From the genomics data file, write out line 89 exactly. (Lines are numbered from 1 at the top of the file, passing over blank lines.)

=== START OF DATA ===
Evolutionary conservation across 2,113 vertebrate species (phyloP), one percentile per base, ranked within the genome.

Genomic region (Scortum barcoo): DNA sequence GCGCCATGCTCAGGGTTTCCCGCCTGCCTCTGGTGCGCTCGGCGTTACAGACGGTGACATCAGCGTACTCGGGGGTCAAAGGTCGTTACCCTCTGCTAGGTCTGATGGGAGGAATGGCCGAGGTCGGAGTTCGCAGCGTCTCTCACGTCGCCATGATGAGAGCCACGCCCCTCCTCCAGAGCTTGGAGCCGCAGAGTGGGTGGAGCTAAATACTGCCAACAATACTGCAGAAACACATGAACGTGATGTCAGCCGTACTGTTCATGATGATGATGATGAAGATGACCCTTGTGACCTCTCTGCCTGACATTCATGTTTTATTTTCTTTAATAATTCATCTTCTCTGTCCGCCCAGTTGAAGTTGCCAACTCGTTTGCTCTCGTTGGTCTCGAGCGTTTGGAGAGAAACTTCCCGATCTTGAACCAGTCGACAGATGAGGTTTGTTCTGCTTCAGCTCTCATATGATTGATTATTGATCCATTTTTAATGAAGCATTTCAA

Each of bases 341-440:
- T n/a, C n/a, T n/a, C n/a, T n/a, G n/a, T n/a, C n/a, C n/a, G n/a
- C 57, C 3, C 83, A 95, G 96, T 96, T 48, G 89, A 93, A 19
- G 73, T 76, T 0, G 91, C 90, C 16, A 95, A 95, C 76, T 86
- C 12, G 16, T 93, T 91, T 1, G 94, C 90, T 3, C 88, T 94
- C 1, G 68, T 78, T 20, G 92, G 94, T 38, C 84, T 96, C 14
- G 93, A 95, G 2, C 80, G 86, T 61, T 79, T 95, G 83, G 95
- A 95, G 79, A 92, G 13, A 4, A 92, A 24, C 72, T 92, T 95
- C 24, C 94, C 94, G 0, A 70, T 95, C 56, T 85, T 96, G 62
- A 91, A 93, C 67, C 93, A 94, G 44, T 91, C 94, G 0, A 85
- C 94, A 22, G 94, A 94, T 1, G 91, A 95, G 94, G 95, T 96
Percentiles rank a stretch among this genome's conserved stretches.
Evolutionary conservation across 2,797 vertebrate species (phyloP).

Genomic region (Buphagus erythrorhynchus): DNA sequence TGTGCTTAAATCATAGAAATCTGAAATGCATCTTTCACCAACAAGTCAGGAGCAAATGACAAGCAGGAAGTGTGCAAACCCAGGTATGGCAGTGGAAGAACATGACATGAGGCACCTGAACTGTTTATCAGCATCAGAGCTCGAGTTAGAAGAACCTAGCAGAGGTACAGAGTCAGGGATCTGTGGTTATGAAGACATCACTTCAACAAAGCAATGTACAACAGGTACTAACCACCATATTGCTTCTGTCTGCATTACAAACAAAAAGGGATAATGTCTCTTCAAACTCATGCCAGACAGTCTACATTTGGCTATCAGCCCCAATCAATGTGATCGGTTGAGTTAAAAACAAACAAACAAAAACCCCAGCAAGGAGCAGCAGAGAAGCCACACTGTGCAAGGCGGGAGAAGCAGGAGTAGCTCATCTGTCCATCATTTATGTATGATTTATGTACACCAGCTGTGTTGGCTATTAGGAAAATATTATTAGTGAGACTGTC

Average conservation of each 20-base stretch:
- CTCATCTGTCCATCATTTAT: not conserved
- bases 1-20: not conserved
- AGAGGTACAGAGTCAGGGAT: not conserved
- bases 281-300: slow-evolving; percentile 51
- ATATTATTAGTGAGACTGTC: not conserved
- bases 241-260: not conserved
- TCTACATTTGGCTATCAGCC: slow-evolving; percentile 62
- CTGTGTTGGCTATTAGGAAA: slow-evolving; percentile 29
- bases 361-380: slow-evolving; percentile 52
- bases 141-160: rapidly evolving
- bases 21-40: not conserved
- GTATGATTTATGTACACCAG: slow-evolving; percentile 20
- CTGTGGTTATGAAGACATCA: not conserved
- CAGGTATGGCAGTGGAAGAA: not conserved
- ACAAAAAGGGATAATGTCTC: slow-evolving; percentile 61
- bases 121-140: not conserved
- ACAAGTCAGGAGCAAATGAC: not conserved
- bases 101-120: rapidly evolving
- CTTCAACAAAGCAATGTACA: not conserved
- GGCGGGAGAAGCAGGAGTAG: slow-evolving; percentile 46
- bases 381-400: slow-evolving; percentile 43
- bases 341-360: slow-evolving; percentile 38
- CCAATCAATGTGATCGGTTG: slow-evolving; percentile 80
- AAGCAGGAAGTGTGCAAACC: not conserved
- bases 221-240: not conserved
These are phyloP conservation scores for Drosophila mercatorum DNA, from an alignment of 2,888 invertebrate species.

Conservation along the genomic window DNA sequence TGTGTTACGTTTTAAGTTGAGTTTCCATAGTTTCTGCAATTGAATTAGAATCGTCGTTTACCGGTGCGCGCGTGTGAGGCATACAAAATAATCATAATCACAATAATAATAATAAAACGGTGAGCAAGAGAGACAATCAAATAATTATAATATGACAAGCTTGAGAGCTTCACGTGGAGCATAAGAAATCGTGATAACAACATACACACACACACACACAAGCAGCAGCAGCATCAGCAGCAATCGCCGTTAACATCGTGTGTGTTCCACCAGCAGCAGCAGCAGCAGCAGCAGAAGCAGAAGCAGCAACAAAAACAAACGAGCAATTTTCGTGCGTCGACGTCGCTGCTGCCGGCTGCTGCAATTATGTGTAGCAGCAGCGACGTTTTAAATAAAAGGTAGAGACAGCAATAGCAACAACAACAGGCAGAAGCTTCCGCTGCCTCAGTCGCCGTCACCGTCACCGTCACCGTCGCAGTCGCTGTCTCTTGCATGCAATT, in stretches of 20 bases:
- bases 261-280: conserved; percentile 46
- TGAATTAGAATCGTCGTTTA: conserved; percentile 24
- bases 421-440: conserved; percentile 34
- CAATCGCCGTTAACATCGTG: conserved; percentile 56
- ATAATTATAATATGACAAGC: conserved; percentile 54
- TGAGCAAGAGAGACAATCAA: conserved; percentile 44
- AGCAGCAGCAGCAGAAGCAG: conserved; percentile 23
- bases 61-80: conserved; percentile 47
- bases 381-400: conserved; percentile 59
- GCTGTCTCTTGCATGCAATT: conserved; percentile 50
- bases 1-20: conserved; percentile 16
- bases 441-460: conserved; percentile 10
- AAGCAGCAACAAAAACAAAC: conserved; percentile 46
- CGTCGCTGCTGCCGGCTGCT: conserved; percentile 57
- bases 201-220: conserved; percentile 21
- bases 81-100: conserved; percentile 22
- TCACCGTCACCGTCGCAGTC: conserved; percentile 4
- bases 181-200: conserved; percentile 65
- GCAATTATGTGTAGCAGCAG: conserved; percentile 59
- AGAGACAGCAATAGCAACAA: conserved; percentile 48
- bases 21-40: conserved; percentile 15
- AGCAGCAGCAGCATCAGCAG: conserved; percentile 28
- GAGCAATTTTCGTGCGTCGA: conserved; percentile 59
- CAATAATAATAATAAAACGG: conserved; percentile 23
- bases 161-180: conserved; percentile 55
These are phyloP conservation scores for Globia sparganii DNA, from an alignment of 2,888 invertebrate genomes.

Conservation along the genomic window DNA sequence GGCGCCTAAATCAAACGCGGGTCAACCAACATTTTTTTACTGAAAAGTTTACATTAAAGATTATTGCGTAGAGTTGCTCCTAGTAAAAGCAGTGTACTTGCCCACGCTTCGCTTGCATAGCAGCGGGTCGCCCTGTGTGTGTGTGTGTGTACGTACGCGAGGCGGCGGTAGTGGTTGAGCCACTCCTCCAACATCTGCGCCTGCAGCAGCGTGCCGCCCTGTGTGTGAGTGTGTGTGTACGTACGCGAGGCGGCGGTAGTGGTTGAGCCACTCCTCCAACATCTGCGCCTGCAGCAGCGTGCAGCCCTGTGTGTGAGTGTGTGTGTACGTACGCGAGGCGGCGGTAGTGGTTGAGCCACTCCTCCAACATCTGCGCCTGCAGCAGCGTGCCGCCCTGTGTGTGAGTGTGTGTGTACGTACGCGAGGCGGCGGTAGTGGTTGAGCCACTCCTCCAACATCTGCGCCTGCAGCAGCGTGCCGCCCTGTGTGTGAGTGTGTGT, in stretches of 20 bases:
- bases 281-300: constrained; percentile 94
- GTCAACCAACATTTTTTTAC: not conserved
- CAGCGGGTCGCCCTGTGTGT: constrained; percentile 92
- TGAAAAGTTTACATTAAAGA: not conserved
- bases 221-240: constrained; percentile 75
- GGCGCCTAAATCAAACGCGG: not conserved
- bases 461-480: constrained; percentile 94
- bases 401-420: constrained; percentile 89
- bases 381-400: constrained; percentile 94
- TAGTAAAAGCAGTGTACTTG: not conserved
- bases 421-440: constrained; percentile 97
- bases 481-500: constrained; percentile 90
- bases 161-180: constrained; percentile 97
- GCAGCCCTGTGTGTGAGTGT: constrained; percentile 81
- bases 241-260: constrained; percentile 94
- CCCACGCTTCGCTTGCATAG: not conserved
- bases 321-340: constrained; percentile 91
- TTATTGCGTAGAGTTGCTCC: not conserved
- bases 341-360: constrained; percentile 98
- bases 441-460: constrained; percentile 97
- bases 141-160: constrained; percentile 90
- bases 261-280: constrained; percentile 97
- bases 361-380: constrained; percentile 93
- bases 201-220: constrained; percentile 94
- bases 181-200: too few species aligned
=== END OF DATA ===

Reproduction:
- TTATTGCGTAGAGTTGCTCC: not conserved